“If that’s what he needed to go straight to sleep, I’d say it’s just the medicine the situation calls for,” said Sister Gorka. “He hasn’t slept a wink since the wounded started to arrive yesterday morning. Thirty hours? The poor man needs his rest.”

“Oh, are you his defender now?” Sister Travkin asked. “This how we get a surgeon who drinks between operations, because there is always some warm hearted woman willing to defend him.”

“We all know that the hospital could be better run,” Natalie said. “More modern methods, better hygiene protocols, proper shifts and enough staff. And of course, no alcohol while on shift. But the fact is, the doctors who would run things that way have chosen to stay in their city houses and city hospitals. When it comes to the people who have chosen to work here, near the front lines, Doctor Sergeyev has given a great deal.”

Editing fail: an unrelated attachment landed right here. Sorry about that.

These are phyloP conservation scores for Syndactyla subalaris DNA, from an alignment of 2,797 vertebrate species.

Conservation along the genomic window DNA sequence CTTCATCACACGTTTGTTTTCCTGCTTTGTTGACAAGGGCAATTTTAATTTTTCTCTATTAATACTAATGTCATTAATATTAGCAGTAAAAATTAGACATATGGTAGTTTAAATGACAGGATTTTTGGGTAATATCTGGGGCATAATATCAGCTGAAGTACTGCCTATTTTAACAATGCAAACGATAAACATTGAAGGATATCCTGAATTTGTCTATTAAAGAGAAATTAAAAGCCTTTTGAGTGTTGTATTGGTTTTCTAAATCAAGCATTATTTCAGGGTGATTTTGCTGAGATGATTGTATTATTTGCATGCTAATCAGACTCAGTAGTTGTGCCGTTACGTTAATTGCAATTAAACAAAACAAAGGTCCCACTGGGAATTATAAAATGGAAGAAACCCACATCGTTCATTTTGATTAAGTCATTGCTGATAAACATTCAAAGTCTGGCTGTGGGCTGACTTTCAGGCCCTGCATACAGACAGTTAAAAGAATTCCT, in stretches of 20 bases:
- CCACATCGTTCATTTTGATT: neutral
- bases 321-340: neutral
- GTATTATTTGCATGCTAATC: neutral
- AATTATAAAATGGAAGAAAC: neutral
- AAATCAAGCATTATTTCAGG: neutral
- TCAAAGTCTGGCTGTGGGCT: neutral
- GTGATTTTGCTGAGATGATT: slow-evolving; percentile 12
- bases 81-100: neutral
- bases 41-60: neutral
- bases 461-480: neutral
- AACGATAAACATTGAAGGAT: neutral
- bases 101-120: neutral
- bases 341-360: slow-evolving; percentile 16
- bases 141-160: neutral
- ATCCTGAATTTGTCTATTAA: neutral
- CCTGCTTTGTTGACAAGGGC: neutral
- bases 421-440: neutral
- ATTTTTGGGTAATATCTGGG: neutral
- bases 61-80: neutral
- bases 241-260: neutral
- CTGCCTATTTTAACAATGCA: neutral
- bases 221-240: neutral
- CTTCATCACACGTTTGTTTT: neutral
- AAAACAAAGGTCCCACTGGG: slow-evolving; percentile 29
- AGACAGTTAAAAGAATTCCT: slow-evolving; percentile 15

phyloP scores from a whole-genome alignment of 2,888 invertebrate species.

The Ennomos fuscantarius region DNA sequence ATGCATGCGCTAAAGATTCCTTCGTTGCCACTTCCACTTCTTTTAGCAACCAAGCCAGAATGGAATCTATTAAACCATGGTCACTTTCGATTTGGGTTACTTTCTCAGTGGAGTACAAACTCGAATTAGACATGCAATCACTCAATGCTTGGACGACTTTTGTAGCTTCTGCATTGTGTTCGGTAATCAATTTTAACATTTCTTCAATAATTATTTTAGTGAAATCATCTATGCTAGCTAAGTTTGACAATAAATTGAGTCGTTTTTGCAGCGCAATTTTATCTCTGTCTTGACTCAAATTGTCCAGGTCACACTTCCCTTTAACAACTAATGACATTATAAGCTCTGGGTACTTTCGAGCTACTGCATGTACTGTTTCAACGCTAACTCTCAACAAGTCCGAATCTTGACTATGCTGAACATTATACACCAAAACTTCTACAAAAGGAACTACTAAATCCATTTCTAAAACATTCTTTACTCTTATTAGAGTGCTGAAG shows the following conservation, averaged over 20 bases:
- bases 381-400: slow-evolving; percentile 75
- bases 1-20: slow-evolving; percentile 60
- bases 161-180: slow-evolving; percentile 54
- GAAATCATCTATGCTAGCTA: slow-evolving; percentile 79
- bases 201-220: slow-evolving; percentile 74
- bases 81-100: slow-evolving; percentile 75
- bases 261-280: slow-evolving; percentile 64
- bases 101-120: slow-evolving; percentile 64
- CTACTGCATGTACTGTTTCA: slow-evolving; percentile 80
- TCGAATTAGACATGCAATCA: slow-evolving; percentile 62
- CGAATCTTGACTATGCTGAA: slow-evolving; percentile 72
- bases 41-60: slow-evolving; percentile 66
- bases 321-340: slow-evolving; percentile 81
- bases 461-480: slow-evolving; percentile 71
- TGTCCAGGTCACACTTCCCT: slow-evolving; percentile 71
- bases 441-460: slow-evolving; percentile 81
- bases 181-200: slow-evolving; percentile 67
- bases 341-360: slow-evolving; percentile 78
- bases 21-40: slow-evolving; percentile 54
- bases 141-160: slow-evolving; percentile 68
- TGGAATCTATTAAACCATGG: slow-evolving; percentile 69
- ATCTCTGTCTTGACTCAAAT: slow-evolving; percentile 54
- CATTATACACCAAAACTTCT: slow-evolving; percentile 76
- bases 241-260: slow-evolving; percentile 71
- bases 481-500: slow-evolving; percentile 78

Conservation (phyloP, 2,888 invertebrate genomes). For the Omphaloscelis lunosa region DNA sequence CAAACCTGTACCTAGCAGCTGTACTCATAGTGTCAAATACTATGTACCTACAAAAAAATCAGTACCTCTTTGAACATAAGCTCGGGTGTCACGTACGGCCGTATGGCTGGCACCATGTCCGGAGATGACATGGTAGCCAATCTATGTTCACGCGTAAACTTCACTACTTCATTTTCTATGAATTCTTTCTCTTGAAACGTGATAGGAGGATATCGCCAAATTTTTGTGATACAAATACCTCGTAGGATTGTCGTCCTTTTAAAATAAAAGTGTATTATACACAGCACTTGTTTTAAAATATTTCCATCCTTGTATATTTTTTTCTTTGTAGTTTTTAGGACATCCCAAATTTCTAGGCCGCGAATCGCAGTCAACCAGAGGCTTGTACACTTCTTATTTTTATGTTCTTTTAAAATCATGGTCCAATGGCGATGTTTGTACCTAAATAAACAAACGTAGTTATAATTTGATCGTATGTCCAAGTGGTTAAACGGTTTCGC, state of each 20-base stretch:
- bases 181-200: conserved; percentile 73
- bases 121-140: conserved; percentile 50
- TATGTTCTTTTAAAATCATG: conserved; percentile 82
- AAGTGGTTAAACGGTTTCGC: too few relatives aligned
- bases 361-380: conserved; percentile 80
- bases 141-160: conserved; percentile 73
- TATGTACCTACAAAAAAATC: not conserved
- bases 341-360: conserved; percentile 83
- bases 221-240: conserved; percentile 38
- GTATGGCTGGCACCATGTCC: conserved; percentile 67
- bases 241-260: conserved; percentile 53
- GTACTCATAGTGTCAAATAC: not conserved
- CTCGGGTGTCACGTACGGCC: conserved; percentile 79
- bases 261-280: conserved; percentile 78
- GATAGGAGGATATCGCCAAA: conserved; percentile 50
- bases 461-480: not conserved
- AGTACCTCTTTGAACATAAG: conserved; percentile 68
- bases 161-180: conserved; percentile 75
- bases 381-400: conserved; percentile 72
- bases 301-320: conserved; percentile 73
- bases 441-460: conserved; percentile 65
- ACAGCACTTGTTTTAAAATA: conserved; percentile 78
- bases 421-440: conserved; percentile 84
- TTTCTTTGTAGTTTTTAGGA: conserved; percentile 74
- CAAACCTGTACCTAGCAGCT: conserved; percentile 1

Slow hour after hour they made their way out of the woods that surrounded the hunting lodge and among the fields of the small villages surrounding Tarnow. With Doctor Sergeyev asleep, and the rest of the divisional command too fractured to provide clear orders, it was fortune that carried them on the road they followed, but it was good fortune nonetheless. Tarnow itself was choked with men and horses and carts, and as the region’s one town of any size, marked clearly on all the enemy maps, it was already under heavy bombardment. They pursued an arcing path which led them north of the town, through outlying villages. Letowice, Biala, Brzozówka. By evening they were east of the town, and the artillery was nothing more than a rumble on the horizon several miles distant.